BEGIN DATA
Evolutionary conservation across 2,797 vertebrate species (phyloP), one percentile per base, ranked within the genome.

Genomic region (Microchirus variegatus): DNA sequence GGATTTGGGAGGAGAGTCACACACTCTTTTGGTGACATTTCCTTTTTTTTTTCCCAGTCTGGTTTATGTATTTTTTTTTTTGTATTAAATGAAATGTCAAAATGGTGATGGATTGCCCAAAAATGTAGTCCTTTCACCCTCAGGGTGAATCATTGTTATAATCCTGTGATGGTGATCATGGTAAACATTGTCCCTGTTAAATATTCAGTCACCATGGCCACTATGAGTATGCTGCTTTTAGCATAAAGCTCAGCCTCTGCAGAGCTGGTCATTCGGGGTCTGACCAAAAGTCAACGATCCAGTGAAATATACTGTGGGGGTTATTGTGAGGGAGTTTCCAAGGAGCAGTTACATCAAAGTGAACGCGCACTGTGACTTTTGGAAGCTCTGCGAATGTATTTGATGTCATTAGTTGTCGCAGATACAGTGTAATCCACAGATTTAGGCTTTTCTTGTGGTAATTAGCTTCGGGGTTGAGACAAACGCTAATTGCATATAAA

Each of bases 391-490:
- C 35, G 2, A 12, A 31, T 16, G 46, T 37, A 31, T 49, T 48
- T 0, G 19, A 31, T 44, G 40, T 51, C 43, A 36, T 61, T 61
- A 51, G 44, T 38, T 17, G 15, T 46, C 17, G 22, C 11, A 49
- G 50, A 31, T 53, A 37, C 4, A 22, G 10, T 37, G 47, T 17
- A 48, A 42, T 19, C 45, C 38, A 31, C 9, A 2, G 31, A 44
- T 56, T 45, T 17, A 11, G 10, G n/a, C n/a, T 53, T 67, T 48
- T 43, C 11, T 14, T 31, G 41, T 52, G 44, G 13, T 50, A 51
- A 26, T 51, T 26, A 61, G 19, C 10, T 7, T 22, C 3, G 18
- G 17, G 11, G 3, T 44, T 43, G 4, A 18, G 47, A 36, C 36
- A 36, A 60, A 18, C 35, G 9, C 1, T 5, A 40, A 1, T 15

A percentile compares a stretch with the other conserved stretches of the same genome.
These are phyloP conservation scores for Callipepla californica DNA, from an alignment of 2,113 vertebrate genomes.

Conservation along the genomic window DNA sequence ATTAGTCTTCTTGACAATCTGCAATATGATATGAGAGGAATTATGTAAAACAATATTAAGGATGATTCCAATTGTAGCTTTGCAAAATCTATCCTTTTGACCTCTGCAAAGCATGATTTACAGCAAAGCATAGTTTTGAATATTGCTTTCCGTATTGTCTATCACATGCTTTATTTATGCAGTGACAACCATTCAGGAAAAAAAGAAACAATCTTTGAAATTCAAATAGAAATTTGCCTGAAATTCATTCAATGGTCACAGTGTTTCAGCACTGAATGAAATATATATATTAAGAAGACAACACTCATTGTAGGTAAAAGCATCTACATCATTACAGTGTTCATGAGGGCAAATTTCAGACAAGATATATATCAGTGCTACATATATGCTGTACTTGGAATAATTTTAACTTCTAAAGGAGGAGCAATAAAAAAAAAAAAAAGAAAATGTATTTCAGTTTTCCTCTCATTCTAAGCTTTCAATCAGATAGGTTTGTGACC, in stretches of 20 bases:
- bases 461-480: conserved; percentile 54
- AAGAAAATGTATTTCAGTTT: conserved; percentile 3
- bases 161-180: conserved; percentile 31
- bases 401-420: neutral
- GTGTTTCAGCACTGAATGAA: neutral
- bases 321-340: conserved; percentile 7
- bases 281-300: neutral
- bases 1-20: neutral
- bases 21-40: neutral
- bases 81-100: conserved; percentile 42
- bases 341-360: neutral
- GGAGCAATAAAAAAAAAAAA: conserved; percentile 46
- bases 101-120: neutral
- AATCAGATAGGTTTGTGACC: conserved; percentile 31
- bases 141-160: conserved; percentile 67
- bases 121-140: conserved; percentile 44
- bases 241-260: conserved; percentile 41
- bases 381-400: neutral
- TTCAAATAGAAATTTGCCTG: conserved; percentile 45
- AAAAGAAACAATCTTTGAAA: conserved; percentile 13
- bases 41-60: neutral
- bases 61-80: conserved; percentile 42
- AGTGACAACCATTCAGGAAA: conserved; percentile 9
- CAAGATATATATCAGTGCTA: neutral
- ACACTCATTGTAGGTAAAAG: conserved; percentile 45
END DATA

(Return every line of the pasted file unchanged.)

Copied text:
Evolutionary conservation across 2,797 vertebrate species (phyloP), one percentile per base, ranked within the genome.

Genomic region (Microchirus variegatus): DNA sequence GGATTTGGGAGGAGAGTCACACACTCTTTTGGTGACATTTCCTTTTTTTTTTCCCAGTCTGGTTTATGTATTTTTTTTTTTGTATTAAATGAAATGTCAAAATGGTGATGGATTGCCCAAAAATGTAGTCCTTTCACCCTCAGGGTGAATCATTGTTATAATCCTGTGATGGTGATCATGGTAAACATTGTCCCTGTTAAATATTCAGTCACCATGGCCACTATGAGTATGCTGCTTTTAGCATAAAGCTCAGCCTCTGCAGAGCTGGTCATTCGGGGTCTGACCAAAAGTCAACGATCCAGTGAAATATACTGTGGGGGTTATTGTGAGGGAGTTTCCAAGGAGCAGTTACATCAAAGTGAACGCGCACTGTGACTTTTGGAAGCTCTGCGAATGTATTTGATGTCATTAGTTGTCGCAGATACAGTGTAATCCACAGATTTAGGCTTTTCTTGTGGTAATTAGCTTCGGGGTTGAGACAAACGCTAATTGCATATAAA

Each of bases 391-490:
- C 35, G 2, A 12, A 31, T 16, G 46, T 37, A 31, T 49, T 48
- T 0, G 19, A 31, T 44, G 40, T 51, C 43, A 36, T 61, T 61
- A 51, G 44, T 38, T 17, G 15, T 46, C 17, G 22, C 11, A 49
- G 50, A 31, T 53, A 37, C 4, A 22, G 10, T 37, G 47, T 17
- A 48, A 42, T 19, C 45, C 38, A 31, C 9, A 2, G 31, A 44
- T 56, T 45, T 17, A 11, G 10, G n/a, C n/a, T 53, T 67, T 48
- T 43, C 11, T 14, T 31, G 41, T 52, G 44, G 13, T 50, A 51
- A 26, T 51, T 26, A 61, G 19, C 10, T 7, T 22, C 3, G 18
- G 17, G 11, G 3, T 44, T 43, G 4, A 18, G 47, A 36, C 36
- A 36, A 60, A 18, C 35, G 9, C 1, T 5, A 40, A 1, T 15

A percentile compares a stretch with the other conserved stretches of the same genome.
These are phyloP conservation scores for Callipepla californica DNA, from an alignment of 2,113 vertebrate genomes.

Conservation along the genomic window DNA sequence ATTAGTCTTCTTGACAATCTGCAATATGATATGAGAGGAATTATGTAAAACAATATTAAGGATGATTCCAATTGTAGCTTTGCAAAATCTATCCTTTTGACCTCTGCAAAGCATGATTTACAGCAAAGCATAGTTTTGAATATTGCTTTCCGTATTGTCTATCACATGCTTTATTTATGCAGTGACAACCATTCAGGAAAAAAAGAAACAATCTTTGAAATTCAAATAGAAATTTGCCTGAAATTCATTCAATGGTCACAGTGTTTCAGCACTGAATGAAATATATATATTAAGAAGACAACACTCATTGTAGGTAAAAGCATCTACATCATTACAGTGTTCATGAGGGCAAATTTCAGACAAGATATATATCAGTGCTACATATATGCTGTACTTGGAATAATTTTAACTTCTAAAGGAGGAGCAATAAAAAAAAAAAAAAGAAAATGTATTTCAGTTTTCCTCTCATTCTAAGCTTTCAATCAGATAGGTTTGTGACC, in stretches of 20 bases:
- bases 461-480: conserved; percentile 54
- AAGAAAATGTATTTCAGTTT: conserved; percentile 3
- bases 161-180: conserved; percentile 31
- bases 401-420: neutral
- GTGTTTCAGCACTGAATGAA: neutral
- bases 321-340: conserved; percentile 7
- bases 281-300: neutral
- bases 1-20: neutral
- bases 21-40: neutral
- bases 81-100: conserved; percentile 42
- bases 341-360: neutral
- GGAGCAATAAAAAAAAAAAA: conserved; percentile 46
- bases 101-120: neutral
- AATCAGATAGGTTTGTGACC: conserved; percentile 31
- bases 141-160: conserved; percentile 67
- bases 121-140: conserved; percentile 44
- bases 241-260: conserved; percentile 41
- bases 381-400: neutral
- TTCAAATAGAAATTTGCCTG: conserved; percentile 45
- AAAAGAAACAATCTTTGAAA: conserved; percentile 13
- bases 41-60: neutral
- bases 61-80: conserved; percentile 42
- AGTGACAACCATTCAGGAAA: conserved; percentile 9
- CAAGATATATATCAGTGCTA: neutral
- ACACTCATTGTAGGTAAAAG: conserved; percentile 45